Oxidation explained

March 1, 2015

 

Why it is important to understand what you eat.....

 

Lots of ideas and recommendations on what to eat to be well are bombarded to us through newspapers, magazines, tv sows etc. New information come out so often and contradicting old information that the viewer is confused, skeptic, annoyed. To the detriment, indeed, of our own health!

 

During my studies and in my practice I came to read and learn about so many controversies on good food vs bad food that I had to learn to use a machete to cut through the misinformation and save the right good ideas, the ones supported by several studies, and often NOT sponsored by the food industry! One such information regards the connection between chronic inflammatory diseases and certain food, very common foods!

 

Inflammation is now a major agent of chronic diseases in wealthy populations in whom life expectancy is long, i.e. Western world populations. Such diseases include heart disease, cancer, Alzheimer’s disease, diabetes and several other chronic and inflammatory diseases. The root at the problem of such otherwise unassociated conditions is the same: oxidative stress and inflammation. But what are these?

 

Oxidative stress, or oxidative damage or oxidation is a reaction in your body molecules to some bad invaders. It is like rusting of metal when exposed to oxygen. The necessary fat molecules that make most of our cell walls, our DNA, our whole core can “rust” when specific ‘damaging molecules’ are present in such high quantity that the innate protection system (production of vitamins and other antioxydants) cannot defeat them. The fat molecules rust, the cell becomes dysfunctional and dies, the whole systems weakens.. . The attacking molecules are not parts of viruses or bacteria, but derive from some food we regularly eat!

 

Oxidative stress of such key molecules causes inflammation, which in turn causes chronic diseases.

Inflammation per se is a defense and repair system against damage, infections etc. It is similar to what happens when you get a redness and swelling on your knee after falling and cutting yourself. The redness, swelling and the warmth of your knee are reactions to the damage: repair cells get to the spot to reconstruct your tissues and to localize infections from bacteria to the hit area. However, when inflammation is protracted because the damage is continuous, it becomes a chronic harmful reaction.

 

Inflammation is our system can be caused by a chronic exposure of the body to some food and toxins that are not naturally designed and that the body does not know how to process. Chronic (perpetuated, long term) inflammation is a very harmful process.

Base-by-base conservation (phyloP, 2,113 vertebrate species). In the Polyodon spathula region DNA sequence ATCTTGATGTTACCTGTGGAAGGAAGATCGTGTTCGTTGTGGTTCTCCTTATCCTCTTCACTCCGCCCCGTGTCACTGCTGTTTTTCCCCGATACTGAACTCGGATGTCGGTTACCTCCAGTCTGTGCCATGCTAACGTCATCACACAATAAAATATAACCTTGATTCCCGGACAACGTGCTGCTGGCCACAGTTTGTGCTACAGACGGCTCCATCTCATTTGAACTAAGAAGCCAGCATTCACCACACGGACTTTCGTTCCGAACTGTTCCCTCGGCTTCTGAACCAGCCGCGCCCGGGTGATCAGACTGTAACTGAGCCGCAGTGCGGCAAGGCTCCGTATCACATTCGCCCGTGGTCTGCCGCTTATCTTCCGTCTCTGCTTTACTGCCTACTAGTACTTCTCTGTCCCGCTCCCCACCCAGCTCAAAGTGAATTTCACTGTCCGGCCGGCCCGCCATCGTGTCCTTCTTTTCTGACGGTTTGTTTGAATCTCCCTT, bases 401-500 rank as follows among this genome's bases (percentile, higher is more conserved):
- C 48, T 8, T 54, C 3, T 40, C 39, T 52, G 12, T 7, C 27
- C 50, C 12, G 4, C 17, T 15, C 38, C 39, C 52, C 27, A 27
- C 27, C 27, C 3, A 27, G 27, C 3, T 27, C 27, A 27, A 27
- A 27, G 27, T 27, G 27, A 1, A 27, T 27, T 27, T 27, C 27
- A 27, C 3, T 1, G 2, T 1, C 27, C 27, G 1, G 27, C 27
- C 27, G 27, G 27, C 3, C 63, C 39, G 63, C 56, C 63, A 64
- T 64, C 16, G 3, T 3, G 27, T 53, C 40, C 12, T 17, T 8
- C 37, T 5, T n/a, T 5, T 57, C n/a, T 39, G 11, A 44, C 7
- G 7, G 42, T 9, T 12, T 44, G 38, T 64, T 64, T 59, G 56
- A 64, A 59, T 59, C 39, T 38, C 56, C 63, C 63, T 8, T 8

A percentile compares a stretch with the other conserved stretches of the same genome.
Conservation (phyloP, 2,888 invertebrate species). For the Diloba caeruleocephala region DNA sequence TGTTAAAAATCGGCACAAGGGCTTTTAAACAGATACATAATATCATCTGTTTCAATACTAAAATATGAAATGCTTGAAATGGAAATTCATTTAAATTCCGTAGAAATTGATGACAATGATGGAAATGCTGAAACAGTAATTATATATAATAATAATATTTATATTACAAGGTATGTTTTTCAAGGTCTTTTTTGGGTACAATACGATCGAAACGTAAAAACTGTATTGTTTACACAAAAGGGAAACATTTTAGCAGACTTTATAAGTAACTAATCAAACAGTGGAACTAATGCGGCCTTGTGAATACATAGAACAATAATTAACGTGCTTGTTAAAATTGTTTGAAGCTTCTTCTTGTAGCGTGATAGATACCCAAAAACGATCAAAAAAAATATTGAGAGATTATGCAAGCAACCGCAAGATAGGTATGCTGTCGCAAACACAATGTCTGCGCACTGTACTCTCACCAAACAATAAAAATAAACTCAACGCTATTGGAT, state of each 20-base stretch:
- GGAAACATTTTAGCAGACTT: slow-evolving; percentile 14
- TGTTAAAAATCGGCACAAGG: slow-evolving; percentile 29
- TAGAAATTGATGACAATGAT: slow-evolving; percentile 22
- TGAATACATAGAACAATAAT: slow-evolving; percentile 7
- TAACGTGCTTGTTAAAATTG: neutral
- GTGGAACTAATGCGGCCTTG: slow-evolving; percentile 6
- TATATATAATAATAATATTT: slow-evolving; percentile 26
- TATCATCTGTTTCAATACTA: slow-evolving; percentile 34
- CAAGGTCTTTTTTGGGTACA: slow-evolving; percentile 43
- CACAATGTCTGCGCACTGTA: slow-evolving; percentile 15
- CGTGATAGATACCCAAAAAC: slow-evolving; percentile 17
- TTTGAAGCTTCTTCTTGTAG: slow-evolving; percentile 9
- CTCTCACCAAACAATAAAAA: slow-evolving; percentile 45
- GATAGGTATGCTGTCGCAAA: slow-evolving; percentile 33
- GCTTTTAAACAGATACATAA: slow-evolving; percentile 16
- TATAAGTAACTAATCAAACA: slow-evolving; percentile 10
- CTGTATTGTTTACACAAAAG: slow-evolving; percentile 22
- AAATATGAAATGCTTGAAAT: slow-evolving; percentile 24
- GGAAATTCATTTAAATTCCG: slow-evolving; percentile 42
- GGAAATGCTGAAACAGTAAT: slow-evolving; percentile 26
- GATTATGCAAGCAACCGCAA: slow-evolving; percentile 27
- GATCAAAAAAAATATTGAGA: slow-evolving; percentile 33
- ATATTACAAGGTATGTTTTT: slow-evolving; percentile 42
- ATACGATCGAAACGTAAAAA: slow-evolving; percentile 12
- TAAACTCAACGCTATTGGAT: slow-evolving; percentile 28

Chronic inflammation is caused many items such as:

-- Oxidized cholesterol (cholesterol that has gone rancid, such as that from overcooked, scrambled eggs)

-- Eating lots of sugar and grains (especially wheat flour, pasta, pizza, bread, muffins, scones, sweets, breakfast cereals etc.)

-- Eating foods cooked at high temperatures (especially barbequed foods)

-- Eating trans-fats (found in chips and cookies)

-- A sedentary lifestyle

-- Smoking

-- Emotional stress

 

One of these causes of inflammation that I would like to tackle here is the extensive use of carbohydrates (flour, pasta, bread, muffins, weetbix, sugar, sweets etc.), which are indeed strong inflammatory molecules. A study from 2006 linked high carbohydrate diets, oxidative stress, blood vessels wall dysfunction and low-grade inflammation.

 

- The first reason for carbohydrates being inflammatory is that insulin, the hormone required to transport sugar from the blood into the cells, can become inflammatory at moderately elevated levels. Sugars in the blood are immediately taken by insulin because they are very dangerous to the blood vessels!

 

- A second reason for carbohydrates to be cause of inflammation is linked to the reactions that sugars go through in the bloodstream. A small proportion of the absorbed simple sugars: glucose (from sugar and cereals), fructose (from sugar), and galactose (from milk), go through a process called glycation. Glycation transforms such simple sugars into Advanced Glycated End products (AGEs). Some of these AGEs are very reactive and release highly oxidizing side-products (products that in their turn cause oxidation), causing inflammation.  These AGEs are implicated in the many age-related chronic diseases such as cardiovascular diseases (the blood vessels walls and collagen are damaged), Alzheimer's disease,  cancer, peripheral neuropathy (the myelin around nerves is attacked), arthritis and more.

Cells and proteins that live a long time, like nerves cells, pancreas cells, the retina, the crystalline of the eye, as well as DNA may accumulate substantial damage from such glycation action!

 

- A third reason for carbs to be related to inflammation is that high-temperature cooking can oxidize them, producing a range of toxic products that further promote oxidative stress. These toxic products lead adverse health effects, such as aging, cancer, atherosclerosis, retinal dysfunction, cardiovascular diseases, type II diabetes and tissue death. These oxidized molecules are called exogenous (made from the outside, your oven) Advanced Glycation End products (AGEs). These compounds are important in the production of inflammation and disease states such as and many other age-related chronic diseases. A very partial listing of foods with very high AGEs includes donuts, barbecued meats, cake, and dark colored soda pop.